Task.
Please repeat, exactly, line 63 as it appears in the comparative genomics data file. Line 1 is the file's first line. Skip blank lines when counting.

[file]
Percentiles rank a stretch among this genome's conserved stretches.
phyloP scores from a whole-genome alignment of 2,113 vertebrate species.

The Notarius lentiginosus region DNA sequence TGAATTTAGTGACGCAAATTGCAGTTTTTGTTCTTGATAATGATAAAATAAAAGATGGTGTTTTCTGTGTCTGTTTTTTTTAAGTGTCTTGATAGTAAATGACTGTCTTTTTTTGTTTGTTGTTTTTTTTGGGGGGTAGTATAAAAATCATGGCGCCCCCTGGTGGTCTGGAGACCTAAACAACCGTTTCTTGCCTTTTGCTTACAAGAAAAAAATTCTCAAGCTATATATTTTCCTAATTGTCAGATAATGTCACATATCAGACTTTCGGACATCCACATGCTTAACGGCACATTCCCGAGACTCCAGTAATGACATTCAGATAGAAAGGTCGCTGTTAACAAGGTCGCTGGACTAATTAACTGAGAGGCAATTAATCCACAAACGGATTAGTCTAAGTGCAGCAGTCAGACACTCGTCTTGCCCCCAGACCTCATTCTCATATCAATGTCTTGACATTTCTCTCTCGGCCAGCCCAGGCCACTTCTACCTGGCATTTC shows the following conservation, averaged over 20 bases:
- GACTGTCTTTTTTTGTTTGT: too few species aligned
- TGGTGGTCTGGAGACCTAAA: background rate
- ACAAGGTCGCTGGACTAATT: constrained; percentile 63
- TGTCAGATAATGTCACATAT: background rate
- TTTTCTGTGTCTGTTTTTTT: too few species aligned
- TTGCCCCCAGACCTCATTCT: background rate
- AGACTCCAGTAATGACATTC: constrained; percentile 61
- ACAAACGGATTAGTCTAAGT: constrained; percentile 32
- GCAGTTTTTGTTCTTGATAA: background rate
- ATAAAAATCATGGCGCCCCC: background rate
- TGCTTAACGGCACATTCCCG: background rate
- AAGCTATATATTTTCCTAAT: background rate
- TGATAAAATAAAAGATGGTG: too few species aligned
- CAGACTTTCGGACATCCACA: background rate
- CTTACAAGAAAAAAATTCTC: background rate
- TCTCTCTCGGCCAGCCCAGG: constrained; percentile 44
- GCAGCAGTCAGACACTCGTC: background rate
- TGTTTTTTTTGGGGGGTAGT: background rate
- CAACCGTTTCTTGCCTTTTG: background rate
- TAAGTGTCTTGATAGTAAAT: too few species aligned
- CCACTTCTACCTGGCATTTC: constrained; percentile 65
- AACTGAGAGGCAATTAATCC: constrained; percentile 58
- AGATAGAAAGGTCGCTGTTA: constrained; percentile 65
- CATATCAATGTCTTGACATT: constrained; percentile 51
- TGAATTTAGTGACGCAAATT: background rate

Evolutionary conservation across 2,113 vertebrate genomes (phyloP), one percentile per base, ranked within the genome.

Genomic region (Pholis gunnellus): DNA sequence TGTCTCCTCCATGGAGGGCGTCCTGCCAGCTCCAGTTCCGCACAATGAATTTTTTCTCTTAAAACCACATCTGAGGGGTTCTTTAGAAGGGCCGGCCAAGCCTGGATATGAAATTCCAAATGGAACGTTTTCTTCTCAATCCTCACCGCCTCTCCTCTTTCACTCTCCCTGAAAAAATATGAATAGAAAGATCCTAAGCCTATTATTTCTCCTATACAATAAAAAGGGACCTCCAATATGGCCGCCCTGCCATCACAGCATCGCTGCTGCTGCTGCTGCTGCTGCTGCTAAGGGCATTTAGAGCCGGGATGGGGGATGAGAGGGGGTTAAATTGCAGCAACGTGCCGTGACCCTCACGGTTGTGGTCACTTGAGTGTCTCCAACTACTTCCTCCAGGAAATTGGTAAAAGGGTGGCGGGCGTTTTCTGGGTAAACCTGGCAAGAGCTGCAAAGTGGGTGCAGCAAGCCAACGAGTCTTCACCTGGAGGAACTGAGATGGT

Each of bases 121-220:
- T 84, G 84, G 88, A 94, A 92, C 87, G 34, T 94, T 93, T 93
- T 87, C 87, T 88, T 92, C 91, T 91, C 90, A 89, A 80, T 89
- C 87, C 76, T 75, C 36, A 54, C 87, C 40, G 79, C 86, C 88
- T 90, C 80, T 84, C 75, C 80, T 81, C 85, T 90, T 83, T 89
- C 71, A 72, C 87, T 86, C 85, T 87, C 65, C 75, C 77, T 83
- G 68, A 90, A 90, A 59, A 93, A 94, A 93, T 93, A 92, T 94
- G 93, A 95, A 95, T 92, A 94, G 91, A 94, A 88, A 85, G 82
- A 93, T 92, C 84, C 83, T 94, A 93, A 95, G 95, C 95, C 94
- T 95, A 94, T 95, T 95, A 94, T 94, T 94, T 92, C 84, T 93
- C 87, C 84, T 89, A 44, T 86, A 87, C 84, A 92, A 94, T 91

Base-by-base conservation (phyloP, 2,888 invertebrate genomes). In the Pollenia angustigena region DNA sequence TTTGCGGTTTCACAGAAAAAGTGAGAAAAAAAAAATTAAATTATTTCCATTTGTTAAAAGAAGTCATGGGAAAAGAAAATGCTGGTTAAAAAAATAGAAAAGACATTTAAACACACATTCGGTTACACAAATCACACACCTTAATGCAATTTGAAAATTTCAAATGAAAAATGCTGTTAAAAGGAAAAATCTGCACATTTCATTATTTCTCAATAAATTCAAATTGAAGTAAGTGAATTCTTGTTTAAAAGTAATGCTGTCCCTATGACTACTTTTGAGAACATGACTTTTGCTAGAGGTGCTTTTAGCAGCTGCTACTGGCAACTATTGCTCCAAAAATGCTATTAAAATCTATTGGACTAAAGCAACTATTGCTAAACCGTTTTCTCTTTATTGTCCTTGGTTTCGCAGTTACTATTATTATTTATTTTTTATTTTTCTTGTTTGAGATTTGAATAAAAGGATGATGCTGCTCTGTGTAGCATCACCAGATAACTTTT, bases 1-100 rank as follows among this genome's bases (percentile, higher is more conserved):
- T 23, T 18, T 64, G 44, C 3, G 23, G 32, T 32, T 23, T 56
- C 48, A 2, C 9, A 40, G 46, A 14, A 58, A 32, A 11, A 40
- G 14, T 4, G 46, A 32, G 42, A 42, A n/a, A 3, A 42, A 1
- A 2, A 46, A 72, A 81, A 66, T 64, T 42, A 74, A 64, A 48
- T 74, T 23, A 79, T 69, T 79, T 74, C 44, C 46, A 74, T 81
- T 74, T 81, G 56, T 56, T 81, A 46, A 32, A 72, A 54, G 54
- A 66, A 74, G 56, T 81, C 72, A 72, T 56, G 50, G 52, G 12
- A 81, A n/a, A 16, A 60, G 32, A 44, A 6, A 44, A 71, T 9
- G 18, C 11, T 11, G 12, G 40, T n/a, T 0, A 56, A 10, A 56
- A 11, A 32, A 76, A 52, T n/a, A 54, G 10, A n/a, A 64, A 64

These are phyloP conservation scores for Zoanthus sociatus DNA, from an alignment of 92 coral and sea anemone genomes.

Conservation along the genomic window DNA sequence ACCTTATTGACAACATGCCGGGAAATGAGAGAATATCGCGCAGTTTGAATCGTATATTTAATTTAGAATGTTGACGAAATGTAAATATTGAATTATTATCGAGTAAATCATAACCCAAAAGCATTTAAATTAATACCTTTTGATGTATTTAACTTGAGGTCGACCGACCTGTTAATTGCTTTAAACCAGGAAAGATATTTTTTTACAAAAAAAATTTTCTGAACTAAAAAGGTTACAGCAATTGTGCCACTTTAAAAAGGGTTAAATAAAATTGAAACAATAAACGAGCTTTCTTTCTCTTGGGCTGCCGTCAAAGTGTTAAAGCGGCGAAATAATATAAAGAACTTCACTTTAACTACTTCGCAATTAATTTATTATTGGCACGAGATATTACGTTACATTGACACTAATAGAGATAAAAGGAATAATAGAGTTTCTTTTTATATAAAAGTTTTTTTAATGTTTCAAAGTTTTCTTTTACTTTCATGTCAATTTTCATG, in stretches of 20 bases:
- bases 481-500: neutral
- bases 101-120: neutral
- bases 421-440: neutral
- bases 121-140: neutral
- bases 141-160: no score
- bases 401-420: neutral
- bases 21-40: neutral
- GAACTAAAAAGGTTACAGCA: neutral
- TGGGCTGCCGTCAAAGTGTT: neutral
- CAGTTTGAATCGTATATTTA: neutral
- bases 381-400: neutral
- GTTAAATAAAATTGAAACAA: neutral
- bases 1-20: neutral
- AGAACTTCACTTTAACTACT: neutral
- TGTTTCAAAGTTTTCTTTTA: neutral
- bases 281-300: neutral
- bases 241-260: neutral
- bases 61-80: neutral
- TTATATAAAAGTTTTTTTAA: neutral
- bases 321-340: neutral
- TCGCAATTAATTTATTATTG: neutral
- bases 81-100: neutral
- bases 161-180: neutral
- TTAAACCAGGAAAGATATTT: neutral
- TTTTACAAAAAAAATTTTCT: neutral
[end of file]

- TGGGCTGCCGTCAAAGTGTT: neutral